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Scientists Discover Secret of Martian 'Electronic Brains'

Wire News, October 27, 1919

Scientists at Stanford University in California have discovered the basic principles used by the Electronic Brains found in Martian machinery. It is believed that this will lead to similar electronic brains being made available for government and businesses within a decade.

Says Stanford professor Trevor Lickman; "There could be a market for as many as two or three hundred electronic computation devices a year."

The breakthrough in this new science (called 'electronics' by the Stanford professors) occurred when it was discovered that minute variations in the chemical composition of a substrate works in the same ways as an electronic vacuum tube, like those used in radio transceivers. "We found that slight adulterations in an electron permeable substance could make it act as an electronic valve," Lickman explains, "and the Martians would create many different adulterations in a surface, all connected with microscopic wires." This means that a chip of material the size of your little fingernail may contain the equivalent of hundreds, or even thousands, of radio tubes.

Stanford scientists, working with a grant from International Business Machines Inc, have already created working models of these solid 'electron valves' which reduce the size and power requirements over a vacuum tube by a hundred times. They hope to make the equivalent of the Martian 'solid circuits' within two years.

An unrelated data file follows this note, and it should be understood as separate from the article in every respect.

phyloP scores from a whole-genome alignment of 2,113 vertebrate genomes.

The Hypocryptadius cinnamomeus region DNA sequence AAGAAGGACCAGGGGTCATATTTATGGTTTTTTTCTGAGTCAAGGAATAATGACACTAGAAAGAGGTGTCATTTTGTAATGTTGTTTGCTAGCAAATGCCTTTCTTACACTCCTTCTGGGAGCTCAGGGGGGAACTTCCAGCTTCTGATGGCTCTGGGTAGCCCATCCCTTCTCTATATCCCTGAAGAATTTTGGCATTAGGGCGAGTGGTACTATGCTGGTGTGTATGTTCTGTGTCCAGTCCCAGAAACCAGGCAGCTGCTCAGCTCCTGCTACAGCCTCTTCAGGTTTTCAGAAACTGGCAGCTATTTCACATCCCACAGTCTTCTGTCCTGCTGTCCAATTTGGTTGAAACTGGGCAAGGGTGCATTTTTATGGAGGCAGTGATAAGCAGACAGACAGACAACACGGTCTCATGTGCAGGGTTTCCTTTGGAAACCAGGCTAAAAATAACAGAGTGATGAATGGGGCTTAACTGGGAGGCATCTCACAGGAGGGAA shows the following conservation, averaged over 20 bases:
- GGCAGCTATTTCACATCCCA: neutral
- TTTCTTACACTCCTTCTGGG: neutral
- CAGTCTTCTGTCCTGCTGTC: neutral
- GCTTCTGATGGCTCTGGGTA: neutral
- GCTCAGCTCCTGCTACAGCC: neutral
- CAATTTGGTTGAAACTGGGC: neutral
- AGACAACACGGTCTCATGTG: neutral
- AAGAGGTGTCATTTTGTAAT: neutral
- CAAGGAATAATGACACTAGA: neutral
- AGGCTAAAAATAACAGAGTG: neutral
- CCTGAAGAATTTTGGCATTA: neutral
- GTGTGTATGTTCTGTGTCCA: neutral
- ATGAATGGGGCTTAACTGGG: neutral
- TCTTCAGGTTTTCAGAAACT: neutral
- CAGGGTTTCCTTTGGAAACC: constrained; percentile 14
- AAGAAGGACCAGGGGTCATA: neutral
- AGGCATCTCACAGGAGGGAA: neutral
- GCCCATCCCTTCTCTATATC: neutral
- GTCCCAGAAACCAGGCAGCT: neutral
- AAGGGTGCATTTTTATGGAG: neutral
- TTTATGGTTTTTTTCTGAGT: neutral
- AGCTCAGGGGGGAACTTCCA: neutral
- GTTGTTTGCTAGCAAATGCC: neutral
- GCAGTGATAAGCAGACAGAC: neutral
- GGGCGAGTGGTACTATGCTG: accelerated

"We are still a long way from making machinery capable of running itself like the Martian digging machines," says Lickman, "but we could have automatic locomotives and self-guiding steamships within a decade or two."


3/20/2007, Jack William Bell. This work is licensed under a Creative Commons Attribution-Noncommercial-Share Alike 3.0 License.

Edit 1

Added coinage of the term 'electronics' and changed 'ships' to 'steamships'.

kelson.philo's picture

I have one teensy tidbit

I have one teensy tidbit that i would like to discuss, and that is when the term 'electronic was coined. "Electronics" magazine popularized the term in 1930.

The earliest vacuum tubes did come around 1915 or so for radio work, but as far as the term 'electronic' being in the main stream media of the day, i don't think that was until much later. So, what you have here is a chance to coin the term 'electronic' on an earlier timetable.

Good point

I think avoiding anachronisms is going to be difficult all around. I will leave this one for now, unless someone is able to suggest a suitable (and time appropriate) replacement.

kelson.philo's picture

I was thinking more your

I was thinking more your stanford scientists could coin the term for the masses with this article. It would have an almost steampunkish feel to it.

See Edit 1.

See Edit 1.

kelson.philo's picture

Reads great!

Reads great!